Arkansas Sen. Mark PryorMark Lunsford PryorMedicaid rollback looms for GOP senators in 2020 Cotton pitches anti-Democrat message to SC delegation Ex-Sen. Kay Hagan joins lobby firm MORE’s campaign is seeking to insulate the vulnerable Democrat from conservative attacks on ObamaCare by highlighting the role a senior political aide to his GOP opponent, Rep. Tom CottonThomas (Tom) Bryant CottonSenate rejects border declaration in major rebuke of Trump Hillicon Valley: Doctors press tech to crack down on anti-vax content | Facebook, Instagram suffer widespread outages | Spotify hits Apple with antitrust complaint | FCC rejects calls to delay 5G auction Senate votes to confirm Neomi Rao to appeals court MORE (R-Ark.), played in expanding Medicaid in the state.

Cotton supports repeal of ObamaCare, but his campaign’s political director, Arkansas state Rep. John Burris (R), was an architect of the bipartisan “private option” deal that lets the state use federal Medicaid funding included in the healthcare law to help poorer citizens buy private insurance.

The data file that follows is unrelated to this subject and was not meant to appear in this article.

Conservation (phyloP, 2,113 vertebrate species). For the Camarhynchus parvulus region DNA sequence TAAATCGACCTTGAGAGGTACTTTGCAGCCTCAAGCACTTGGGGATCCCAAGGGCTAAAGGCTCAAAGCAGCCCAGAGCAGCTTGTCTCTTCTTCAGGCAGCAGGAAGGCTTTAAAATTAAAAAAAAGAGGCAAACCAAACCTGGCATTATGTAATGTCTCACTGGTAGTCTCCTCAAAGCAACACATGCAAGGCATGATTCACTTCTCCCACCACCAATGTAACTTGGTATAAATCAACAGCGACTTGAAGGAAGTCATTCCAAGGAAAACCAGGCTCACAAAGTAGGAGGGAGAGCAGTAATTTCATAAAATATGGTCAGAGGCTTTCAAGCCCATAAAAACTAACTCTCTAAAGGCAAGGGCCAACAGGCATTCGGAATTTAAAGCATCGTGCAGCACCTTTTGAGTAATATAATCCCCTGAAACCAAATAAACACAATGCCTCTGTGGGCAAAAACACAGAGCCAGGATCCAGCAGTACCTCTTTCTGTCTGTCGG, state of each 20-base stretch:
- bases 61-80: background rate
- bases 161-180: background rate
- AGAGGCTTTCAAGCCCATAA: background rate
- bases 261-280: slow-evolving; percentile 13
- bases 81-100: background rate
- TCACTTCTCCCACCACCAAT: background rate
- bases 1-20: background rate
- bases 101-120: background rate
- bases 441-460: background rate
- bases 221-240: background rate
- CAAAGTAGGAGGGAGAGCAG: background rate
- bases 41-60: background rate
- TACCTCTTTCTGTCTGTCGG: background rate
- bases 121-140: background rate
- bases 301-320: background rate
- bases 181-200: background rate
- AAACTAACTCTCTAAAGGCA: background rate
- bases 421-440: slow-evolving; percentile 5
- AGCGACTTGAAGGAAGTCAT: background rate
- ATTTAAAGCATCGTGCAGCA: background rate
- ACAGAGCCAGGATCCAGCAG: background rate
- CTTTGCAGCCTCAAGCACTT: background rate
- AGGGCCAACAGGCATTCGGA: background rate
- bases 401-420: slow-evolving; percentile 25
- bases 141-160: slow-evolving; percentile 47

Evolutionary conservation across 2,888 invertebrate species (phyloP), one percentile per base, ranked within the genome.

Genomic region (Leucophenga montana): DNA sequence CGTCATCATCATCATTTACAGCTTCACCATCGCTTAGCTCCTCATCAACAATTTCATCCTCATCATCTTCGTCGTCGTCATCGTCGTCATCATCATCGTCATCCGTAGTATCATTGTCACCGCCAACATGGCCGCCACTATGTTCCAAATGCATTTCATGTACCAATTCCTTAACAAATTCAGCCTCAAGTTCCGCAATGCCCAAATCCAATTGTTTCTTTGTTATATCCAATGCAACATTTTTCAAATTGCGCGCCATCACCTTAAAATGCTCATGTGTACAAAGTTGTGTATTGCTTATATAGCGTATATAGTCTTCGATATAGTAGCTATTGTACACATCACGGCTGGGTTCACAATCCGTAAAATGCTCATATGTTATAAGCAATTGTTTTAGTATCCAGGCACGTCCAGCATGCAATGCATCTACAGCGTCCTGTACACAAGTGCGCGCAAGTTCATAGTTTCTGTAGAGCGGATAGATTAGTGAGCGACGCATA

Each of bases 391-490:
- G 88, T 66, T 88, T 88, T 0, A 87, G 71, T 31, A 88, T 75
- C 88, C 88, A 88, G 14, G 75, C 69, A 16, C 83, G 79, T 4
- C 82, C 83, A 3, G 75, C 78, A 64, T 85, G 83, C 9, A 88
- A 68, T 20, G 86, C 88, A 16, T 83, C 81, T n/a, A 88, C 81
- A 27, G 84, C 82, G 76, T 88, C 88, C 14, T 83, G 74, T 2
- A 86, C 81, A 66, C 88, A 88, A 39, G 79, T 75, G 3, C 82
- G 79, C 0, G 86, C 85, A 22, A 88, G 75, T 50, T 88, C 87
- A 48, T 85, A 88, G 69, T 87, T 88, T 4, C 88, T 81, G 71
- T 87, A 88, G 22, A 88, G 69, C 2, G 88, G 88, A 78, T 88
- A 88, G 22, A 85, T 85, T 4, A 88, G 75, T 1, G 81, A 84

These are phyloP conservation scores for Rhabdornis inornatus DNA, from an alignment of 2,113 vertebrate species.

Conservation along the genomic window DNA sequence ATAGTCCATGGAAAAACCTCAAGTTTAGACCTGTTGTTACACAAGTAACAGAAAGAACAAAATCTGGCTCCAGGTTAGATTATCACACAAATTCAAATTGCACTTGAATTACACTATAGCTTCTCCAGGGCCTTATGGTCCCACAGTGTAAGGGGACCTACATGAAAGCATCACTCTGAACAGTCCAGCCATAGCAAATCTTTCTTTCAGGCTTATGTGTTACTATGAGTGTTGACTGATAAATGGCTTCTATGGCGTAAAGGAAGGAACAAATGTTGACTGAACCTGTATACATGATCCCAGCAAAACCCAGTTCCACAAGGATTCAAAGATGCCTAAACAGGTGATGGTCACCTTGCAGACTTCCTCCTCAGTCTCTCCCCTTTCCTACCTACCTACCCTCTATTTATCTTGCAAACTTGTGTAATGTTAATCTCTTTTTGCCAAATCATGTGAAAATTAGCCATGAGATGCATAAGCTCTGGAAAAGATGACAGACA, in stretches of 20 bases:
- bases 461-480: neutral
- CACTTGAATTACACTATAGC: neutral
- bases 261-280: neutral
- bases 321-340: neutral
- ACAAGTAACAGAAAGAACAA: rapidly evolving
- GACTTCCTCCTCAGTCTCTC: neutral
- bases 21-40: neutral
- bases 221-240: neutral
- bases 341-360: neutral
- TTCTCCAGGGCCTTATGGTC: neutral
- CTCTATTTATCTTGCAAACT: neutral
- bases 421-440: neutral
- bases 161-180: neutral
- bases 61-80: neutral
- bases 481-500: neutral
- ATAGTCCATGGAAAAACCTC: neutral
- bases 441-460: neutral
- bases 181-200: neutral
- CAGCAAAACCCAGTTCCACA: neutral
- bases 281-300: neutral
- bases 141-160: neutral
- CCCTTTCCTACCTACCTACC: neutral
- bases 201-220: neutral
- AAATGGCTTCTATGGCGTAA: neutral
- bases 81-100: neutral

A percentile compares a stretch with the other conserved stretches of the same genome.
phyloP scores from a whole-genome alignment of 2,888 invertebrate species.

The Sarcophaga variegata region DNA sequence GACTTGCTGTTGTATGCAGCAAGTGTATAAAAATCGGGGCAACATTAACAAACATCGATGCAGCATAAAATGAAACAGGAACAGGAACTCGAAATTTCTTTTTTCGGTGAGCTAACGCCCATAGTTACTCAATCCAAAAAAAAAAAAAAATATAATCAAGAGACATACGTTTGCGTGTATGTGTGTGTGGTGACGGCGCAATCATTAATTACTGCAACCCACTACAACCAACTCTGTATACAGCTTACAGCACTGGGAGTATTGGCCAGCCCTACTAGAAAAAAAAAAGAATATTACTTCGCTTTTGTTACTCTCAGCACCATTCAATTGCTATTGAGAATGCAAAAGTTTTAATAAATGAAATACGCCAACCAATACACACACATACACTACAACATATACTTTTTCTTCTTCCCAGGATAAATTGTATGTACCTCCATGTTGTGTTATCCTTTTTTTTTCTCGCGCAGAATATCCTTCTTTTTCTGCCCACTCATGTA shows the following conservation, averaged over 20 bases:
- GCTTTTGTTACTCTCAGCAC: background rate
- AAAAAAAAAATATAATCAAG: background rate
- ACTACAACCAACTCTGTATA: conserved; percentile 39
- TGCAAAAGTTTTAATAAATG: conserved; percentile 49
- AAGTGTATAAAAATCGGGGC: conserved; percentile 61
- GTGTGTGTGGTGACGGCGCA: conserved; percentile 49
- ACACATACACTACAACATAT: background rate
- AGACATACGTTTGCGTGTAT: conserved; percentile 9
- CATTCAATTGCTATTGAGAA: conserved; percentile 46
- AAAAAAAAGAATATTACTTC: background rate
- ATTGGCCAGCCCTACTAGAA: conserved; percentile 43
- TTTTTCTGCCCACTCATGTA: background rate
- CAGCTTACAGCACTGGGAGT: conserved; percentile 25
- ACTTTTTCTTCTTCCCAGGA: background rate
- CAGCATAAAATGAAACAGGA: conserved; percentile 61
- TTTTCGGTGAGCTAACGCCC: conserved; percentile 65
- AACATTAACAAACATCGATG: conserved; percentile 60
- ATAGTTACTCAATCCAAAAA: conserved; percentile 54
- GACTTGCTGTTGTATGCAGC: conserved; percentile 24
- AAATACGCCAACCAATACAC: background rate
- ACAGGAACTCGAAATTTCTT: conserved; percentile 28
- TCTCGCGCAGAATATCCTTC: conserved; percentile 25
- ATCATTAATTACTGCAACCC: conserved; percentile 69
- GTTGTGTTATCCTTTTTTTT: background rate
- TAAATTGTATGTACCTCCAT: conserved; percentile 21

Burris worked with Arkansas Gov. Mike Beebe (D) to create the alternate program.


The compromise has split Republicans in Arkansas, and Pryor’s campaign is already using the private option Burris helped create to attack Cotton.

“Tom Cotton needs to explain why he would take away health care from the 63,000 Arkansans already enrolled under the private option,” Pryor campaign manager Jeff Weaver tells The Hill.

Arkansas political strategists say Burris’s role in implementing a core part of ObamaCare in the state gives Pryor a weapon to return fire on Cotton and outside conservative groups, who have made the senator’s vote for the healthcare law a central issue in the 2014 campaign.

“Pryor will use Burris as a bit of a weapon. If Cotton comes after him in debates, he could respond that Cotton’s own political director supported this,” said Arkansas politics expert Roby Brock, the editor of

“He’s [already] made some comments on the stump where he’s articulated, if ObamaCare is so bad, why did Republicans embrace this at the state level?”

Pryor is viewed as the most vulnerable senator up for reelection next year, and the race is a must-win for Republicans if they hope to win control of the Senate.

Burris says his support for the compromise was his attempt to do the best with the bad situation ObamaCare has created.

“Mark Pryor voted for an unconstitutional bill that raised taxes, cut Medicare for seniors and payments to hospitals. Tom supports the repeal of that. Mark Pryor doesn’t,” Burris said. “It needs to be repealed, and until then, the states are having to grapple with the terrible consequences, which is what we’re doing now.”